workshop taught the students how to program their robots to do things 
like walk forward 10 centimeters, turn left or right, and how many 
degrees they should turn.

There were two big keys to making this work for this particular group 
of students. The first was that Georgia Tech's HumAnS lab had adapted 
Lego software to work with 
a popular screen-reading program that helps blind people use Windows 
software, and with magnification software that helps people with 
visual impairments get a very close up view of what is on their 
screens. By doing this, they took the Lego software, which was 
inaccessible, and made it into an exciting tool that these young 
people could use.

The second big key was that they had adapted Nintendo Wii controllers 
to give the students tactile feedback for whatever their robots 
did.  So, whenever the robots went forward or backward, left or 
right, or even when they bumped into something, the Wii controllers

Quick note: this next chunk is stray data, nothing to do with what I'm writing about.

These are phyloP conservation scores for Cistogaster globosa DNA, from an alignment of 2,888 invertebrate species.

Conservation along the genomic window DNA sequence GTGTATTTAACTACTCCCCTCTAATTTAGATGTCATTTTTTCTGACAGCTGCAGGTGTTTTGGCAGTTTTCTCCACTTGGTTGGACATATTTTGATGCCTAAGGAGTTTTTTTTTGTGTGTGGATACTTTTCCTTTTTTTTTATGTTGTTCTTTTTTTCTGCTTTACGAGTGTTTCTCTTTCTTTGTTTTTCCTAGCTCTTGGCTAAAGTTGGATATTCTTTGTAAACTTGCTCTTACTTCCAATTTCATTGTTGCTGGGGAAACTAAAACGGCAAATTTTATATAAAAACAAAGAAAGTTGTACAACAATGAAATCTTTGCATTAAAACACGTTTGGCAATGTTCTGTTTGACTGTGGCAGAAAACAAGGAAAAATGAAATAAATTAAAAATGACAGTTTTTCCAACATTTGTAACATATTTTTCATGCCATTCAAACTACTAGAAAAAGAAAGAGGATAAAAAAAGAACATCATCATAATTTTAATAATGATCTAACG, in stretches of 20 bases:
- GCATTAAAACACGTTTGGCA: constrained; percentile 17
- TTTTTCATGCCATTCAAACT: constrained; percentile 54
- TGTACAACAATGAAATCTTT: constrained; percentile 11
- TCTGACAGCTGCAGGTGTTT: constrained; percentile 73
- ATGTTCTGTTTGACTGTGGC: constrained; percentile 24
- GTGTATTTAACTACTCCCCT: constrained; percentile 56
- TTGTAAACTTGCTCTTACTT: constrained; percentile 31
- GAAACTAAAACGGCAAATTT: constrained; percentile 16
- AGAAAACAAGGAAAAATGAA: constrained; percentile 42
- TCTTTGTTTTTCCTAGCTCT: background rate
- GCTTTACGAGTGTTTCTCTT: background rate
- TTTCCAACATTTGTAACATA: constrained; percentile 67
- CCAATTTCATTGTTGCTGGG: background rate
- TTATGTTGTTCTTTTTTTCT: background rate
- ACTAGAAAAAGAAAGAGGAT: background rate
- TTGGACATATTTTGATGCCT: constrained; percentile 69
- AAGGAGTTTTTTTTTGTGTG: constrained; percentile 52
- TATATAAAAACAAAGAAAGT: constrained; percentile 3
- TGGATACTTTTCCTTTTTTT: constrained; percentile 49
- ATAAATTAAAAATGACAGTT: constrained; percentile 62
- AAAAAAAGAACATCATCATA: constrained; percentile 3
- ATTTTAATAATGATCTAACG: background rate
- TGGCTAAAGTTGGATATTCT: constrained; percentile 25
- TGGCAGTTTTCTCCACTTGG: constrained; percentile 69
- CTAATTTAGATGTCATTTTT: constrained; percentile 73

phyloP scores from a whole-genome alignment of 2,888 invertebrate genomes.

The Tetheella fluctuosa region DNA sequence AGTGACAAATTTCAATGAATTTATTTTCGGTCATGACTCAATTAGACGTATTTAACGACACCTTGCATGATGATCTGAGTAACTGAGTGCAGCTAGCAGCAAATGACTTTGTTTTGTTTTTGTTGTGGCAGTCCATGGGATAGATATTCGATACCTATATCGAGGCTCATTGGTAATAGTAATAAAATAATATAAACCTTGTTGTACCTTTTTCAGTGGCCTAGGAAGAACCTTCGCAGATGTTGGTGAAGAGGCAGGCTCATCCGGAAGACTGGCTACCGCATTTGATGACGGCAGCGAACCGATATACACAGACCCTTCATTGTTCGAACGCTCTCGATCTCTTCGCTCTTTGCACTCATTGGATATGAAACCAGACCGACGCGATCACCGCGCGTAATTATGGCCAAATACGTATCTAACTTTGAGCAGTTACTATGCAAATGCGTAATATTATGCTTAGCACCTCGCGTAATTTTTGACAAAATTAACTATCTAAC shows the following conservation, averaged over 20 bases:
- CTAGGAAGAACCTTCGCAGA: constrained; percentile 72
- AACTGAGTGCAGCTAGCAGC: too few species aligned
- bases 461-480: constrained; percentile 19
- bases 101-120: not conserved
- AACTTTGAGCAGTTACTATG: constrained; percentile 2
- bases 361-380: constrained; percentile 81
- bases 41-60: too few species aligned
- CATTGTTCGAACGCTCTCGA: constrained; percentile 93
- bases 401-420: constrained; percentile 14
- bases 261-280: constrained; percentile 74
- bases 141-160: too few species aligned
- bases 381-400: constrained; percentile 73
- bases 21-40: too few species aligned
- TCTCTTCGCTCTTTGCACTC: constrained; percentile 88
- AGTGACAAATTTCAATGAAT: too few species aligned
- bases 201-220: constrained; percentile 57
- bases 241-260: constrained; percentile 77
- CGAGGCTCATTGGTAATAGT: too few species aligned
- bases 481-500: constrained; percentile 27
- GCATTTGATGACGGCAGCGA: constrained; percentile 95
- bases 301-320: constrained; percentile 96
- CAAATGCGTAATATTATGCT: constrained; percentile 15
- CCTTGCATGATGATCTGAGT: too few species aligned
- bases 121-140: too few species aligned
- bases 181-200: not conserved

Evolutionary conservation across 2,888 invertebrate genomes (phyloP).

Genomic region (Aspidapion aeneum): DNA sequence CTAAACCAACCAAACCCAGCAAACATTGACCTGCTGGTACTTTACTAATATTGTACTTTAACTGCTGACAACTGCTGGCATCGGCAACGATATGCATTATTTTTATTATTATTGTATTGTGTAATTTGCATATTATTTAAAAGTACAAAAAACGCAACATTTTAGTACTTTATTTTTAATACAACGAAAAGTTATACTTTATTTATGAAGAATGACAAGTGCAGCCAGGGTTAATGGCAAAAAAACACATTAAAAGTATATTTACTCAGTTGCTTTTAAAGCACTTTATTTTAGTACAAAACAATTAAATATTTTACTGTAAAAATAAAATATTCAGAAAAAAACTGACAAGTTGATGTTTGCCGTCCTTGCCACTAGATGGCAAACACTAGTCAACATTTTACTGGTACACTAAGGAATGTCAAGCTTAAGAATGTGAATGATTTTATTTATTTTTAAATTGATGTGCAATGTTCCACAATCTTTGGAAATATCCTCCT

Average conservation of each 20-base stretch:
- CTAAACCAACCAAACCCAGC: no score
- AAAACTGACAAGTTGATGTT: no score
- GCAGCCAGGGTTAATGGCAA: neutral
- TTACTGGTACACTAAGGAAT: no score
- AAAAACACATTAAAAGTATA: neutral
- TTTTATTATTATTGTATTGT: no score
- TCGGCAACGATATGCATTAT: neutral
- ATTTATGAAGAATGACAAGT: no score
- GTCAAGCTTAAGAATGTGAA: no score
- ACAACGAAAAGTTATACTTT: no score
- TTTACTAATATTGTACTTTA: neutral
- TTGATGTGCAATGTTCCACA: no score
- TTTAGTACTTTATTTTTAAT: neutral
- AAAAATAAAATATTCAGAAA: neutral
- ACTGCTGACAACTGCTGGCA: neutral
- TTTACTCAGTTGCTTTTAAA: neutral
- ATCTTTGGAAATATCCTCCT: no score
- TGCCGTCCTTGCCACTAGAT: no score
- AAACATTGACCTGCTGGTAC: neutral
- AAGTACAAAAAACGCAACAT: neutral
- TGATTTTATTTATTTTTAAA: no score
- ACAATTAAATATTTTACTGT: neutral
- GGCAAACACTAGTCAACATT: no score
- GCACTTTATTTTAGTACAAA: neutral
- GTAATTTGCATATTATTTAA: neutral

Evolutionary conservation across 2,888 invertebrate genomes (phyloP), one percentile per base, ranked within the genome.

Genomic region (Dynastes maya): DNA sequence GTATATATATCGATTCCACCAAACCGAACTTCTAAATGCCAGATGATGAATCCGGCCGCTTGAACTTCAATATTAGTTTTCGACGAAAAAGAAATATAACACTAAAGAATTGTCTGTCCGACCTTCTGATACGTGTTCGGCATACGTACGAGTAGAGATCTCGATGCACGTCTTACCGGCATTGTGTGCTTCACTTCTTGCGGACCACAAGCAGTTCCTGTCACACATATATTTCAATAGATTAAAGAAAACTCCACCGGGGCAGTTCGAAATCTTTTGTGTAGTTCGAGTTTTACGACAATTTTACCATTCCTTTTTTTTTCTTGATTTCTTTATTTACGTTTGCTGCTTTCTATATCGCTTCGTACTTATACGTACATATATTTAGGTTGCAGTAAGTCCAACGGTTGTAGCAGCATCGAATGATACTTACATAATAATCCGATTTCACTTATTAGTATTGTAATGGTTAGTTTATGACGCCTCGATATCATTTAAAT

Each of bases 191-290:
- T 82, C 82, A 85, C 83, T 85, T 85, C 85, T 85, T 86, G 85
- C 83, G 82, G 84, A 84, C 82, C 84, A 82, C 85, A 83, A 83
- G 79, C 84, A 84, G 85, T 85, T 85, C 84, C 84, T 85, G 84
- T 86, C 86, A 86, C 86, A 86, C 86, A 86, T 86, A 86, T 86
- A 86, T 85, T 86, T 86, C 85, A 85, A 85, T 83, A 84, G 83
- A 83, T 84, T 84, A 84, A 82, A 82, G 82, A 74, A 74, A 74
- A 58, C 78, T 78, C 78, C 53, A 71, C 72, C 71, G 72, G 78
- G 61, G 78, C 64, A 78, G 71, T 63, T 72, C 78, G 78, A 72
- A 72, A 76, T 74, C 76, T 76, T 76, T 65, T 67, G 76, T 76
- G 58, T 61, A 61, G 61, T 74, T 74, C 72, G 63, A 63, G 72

would vibrate in certain ways, letting the young programmers know 
exactly what had happened!

Once the students had a grasp of how to program commands into their 
robots, it was time for the games to begin. First, they had to 
program their robots to navigate a maze with wooden blocks.  To do 
this, they initially "watched" as the workshop facilitator had his 
pre-programmed robot go through the maze. As the robot went, on each 
team one teammate would feel the vibrations the robot communicated to 
the Wii controller and tell the other teammate what the robot was 
doing. The other teammate would take notes and try to program their